, Volume 52, Issue 8, pp 1628-1637

First online:

Synthesis of specific fatty acids contributes to VLDL-triacylglycerol composition in humans with and without type 2 diabetes

  • M. S. WilkeAffiliated withAlberta Institute for Human Nutrition, University of Alberta
  • , M. A. FrenchAffiliated withAlberta Institute for Human Nutrition, University of Alberta
  • , Y. K. GohAffiliated withAlberta Institute for Human Nutrition, University of Alberta
  • , E. A. RyanAffiliated withDepartment of Medicine, University of Alberta
  • , P. J. JonesAffiliated withRichardson Centre for Functional Foods and Nutraceuticals, University of Manitoba
  • , M. T. ClandininAffiliated withAlberta Institute for Human Nutrition, University of AlbertaDepartment of Medicine, University of Alberta Email author 



It is recommended that patients with diabetes reduce their intake of saturated fat and increase their intake of monounsaturated fat or carbohydrate. However, high-carbohydrate diets may result in higher saturated fatty acids in VLDL-triacylglycerol. This is attributed to de novo lipogenesis, although synthesis of specific fatty acids is rarely measured. The objective of this study was to examine the contribution of de novo fatty acid synthesis to VLDL-triacylglycerol composition. It was hypothesised that levels of total and de novo synthesised fatty acids would increase with increased carbohydrate intake in diabetic participants.


Seven individuals with type 2 diabetes mellitus and seven matched non-diabetic controls consumed two diets differing in fat energy (lower fat <25%, higher fat >35%) for 3 days in a randomised crossover design. Blood samples were drawn before and 24 h after the ingestion of 2H-labelled water.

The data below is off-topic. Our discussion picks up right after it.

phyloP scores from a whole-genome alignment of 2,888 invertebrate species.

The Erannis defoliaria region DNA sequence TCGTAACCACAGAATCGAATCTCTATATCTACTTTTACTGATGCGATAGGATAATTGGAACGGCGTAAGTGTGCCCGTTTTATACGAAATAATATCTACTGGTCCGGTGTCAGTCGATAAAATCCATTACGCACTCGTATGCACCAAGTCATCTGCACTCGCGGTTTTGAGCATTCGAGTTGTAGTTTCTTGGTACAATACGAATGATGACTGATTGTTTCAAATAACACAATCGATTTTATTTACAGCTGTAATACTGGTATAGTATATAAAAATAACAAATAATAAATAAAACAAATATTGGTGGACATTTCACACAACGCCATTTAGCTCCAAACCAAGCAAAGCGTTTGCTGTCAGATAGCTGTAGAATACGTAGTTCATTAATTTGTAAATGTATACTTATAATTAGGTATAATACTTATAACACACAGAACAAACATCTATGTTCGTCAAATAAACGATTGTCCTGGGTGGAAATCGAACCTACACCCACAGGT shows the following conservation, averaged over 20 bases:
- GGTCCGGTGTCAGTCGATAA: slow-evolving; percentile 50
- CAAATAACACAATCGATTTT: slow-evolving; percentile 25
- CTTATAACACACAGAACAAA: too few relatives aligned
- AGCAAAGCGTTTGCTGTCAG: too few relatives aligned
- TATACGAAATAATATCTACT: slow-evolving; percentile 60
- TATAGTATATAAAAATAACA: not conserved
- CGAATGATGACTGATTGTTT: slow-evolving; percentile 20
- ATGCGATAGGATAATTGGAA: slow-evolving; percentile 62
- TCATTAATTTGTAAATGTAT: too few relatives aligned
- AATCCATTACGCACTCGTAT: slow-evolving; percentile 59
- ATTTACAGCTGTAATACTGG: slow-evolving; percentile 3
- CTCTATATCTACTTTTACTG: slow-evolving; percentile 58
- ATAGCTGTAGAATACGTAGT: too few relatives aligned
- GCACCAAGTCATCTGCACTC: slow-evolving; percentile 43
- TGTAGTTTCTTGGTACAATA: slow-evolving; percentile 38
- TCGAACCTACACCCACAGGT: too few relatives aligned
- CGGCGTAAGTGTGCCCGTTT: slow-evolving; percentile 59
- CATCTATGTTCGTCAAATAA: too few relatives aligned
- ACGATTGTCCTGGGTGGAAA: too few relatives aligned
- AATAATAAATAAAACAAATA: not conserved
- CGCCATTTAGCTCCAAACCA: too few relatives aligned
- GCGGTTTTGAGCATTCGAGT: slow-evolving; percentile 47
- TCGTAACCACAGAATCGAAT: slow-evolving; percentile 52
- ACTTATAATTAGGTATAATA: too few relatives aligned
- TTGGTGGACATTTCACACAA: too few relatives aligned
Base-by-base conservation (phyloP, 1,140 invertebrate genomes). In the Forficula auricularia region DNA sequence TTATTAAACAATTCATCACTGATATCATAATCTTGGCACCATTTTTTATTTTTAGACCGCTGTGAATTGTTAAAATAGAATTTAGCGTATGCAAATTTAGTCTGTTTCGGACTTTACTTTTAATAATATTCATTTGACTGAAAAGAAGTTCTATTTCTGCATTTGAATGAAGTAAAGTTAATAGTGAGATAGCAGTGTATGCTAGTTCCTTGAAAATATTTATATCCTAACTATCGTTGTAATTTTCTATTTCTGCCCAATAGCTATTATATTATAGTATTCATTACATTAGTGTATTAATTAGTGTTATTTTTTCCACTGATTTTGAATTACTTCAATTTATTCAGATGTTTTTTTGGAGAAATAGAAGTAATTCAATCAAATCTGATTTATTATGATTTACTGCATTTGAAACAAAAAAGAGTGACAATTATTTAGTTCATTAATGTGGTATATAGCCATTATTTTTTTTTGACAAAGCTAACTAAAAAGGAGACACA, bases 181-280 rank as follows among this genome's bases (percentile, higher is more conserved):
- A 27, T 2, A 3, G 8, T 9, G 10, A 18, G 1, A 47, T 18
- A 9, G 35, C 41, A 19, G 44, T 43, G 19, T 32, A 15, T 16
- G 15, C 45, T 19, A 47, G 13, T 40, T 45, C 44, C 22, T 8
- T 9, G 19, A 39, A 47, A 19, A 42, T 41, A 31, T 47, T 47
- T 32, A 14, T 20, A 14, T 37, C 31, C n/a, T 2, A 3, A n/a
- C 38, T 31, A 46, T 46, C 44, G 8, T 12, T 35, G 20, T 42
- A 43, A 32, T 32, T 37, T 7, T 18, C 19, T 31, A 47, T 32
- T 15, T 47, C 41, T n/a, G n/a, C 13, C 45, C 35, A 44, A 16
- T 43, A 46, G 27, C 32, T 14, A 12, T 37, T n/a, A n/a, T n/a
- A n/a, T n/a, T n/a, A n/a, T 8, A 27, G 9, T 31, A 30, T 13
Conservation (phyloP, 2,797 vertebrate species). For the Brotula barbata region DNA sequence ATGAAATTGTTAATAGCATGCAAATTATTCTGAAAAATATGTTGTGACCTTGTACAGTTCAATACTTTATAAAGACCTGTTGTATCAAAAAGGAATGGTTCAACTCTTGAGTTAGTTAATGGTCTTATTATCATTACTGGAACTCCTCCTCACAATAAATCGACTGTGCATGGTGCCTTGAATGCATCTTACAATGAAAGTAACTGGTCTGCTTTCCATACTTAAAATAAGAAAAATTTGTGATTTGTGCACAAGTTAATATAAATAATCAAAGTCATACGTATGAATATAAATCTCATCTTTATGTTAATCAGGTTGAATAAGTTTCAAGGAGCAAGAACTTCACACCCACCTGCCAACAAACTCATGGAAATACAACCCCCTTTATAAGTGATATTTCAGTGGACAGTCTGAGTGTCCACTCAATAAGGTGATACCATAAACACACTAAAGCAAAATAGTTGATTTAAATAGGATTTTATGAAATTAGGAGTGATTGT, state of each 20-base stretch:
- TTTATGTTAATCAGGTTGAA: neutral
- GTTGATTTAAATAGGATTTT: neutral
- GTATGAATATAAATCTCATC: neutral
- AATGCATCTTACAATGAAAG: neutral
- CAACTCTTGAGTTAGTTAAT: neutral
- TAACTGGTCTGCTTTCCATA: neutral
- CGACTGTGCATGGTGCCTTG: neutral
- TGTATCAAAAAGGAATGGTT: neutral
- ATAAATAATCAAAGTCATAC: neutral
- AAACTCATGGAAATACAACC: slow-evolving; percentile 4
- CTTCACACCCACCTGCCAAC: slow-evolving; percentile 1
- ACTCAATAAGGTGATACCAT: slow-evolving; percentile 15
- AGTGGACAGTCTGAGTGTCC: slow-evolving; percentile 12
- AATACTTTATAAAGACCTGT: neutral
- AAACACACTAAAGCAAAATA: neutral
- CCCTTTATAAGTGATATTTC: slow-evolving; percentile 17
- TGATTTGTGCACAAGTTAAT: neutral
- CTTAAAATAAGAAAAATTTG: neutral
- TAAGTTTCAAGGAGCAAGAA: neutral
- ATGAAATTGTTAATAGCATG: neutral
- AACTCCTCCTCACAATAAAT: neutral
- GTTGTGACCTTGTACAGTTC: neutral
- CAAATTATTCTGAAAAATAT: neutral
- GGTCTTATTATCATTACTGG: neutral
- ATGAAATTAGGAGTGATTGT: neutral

In the control participants, the higher-fat diet resulted in a 40% reduction in VLDL-triacylglycerol fatty acids because of decreases in myristic, palmitic, palmitoleic and linoleic acids, but the opposite trend occurred in participants with diabetes. The lower-fat diet increased the fractional synthesis rate by 35% and 25% in the control and diabetes participants, respectively (range: 0–33%). Palmitate accounted for 71% of fatty acids synthesised (range: 44–84% total de novo synthesised fatty acids).


2H incorporation was used for the first time in humans showing variability in the synthesis rate of specific fatty acids, even palmitic acid. A lower-fat diet stimulated saturated fatty acid synthesis at high rates, but no net stimulation of synthesis of any fatty acid occurred in the diabetes group. The implications of this finding for our understanding of lipid metabolism in diabetes require further investigation.


De novo lipogenesis Deuterium incorporation Dietary carbohydrate Dietary fat Fat metabolism Fatty acid composition Mass spectrometry Plasma triacylglycerols Type 2 diabetes mellitus VLDL